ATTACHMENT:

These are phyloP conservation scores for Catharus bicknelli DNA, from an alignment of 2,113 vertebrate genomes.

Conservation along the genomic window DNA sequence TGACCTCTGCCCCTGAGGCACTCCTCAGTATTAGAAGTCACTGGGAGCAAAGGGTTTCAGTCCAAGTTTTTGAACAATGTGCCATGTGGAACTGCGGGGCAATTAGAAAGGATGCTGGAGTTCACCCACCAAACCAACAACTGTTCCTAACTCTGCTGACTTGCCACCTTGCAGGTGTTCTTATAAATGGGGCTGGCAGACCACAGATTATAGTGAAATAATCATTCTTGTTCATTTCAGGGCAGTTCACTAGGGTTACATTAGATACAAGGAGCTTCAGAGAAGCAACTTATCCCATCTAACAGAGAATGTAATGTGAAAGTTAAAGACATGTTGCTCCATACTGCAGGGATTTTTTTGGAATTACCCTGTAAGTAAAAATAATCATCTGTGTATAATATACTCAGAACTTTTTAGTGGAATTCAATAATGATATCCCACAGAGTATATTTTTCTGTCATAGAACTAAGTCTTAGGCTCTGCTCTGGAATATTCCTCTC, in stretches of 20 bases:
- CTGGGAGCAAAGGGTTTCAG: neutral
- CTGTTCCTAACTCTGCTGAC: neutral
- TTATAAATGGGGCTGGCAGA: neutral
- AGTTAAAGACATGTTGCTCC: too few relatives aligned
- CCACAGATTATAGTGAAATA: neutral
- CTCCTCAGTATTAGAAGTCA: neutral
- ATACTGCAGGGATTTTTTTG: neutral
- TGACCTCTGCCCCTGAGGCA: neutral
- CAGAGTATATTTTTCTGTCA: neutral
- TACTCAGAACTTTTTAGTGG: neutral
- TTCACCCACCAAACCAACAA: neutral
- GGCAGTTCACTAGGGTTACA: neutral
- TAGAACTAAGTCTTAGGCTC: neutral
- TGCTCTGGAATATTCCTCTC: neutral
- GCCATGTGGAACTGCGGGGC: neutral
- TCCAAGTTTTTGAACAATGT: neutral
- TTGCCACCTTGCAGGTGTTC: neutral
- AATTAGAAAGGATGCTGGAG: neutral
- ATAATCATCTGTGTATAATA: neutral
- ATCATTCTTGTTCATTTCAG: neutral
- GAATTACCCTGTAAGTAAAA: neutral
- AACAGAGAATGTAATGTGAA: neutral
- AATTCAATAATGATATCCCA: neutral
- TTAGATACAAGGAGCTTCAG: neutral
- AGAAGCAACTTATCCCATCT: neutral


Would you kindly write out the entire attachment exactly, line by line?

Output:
These are phyloP conservation scores for Catharus bicknelli DNA, from an alignment of 2,113 vertebrate genomes.

Conservation along the genomic window DNA sequence TGACCTCTGCCCCTGAGGCACTCCTCAGTATTAGAAGTCACTGGGAGCAAAGGGTTTCAGTCCAAGTTTTTGAACAATGTGCCATGTGGAACTGCGGGGCAATTAGAAAGGATGCTGGAGTTCACCCACCAAACCAACAACTGTTCCTAACTCTGCTGACTTGCCACCTTGCAGGTGTTCTTATAAATGGGGCTGGCAGACCACAGATTATAGTGAAATAATCATTCTTGTTCATTTCAGGGCAGTTCACTAGGGTTACATTAGATACAAGGAGCTTCAGAGAAGCAACTTATCCCATCTAACAGAGAATGTAATGTGAAAGTTAAAGACATGTTGCTCCATACTGCAGGGATTTTTTTGGAATTACCCTGTAAGTAAAAATAATCATCTGTGTATAATATACTCAGAACTTTTTAGTGGAATTCAATAATGATATCCCACAGAGTATATTTTTCTGTCATAGAACTAAGTCTTAGGCTCTGCTCTGGAATATTCCTCTC, in stretches of 20 bases:
- CTGGGAGCAAAGGGTTTCAG: neutral
- CTGTTCCTAACTCTGCTGAC: neutral
- TTATAAATGGGGCTGGCAGA: neutral
- AGTTAAAGACATGTTGCTCC: too few relatives aligned
- CCACAGATTATAGTGAAATA: neutral
- CTCCTCAGTATTAGAAGTCA: neutral
- ATACTGCAGGGATTTTTTTG: neutral
- TGACCTCTGCCCCTGAGGCA: neutral
- CAGAGTATATTTTTCTGTCA: neutral
- TACTCAGAACTTTTTAGTGG: neutral
- TTCACCCACCAAACCAACAA: neutral
- GGCAGTTCACTAGGGTTACA: neutral
- TAGAACTAAGTCTTAGGCTC: neutral
- TGCTCTGGAATATTCCTCTC: neutral
- GCCATGTGGAACTGCGGGGC: neutral
- TCCAAGTTTTTGAACAATGT: neutral
- TTGCCACCTTGCAGGTGTTC: neutral
- AATTAGAAAGGATGCTGGAG: neutral
- ATAATCATCTGTGTATAATA: neutral
- ATCATTCTTGTTCATTTCAG: neutral
- GAATTACCCTGTAAGTAAAA: neutral
- AACAGAGAATGTAATGTGAA: neutral
- AATTCAATAATGATATCCCA: neutral
- TTAGATACAAGGAGCTTCAG: neutral
- AGAAGCAACTTATCCCATCT: neutral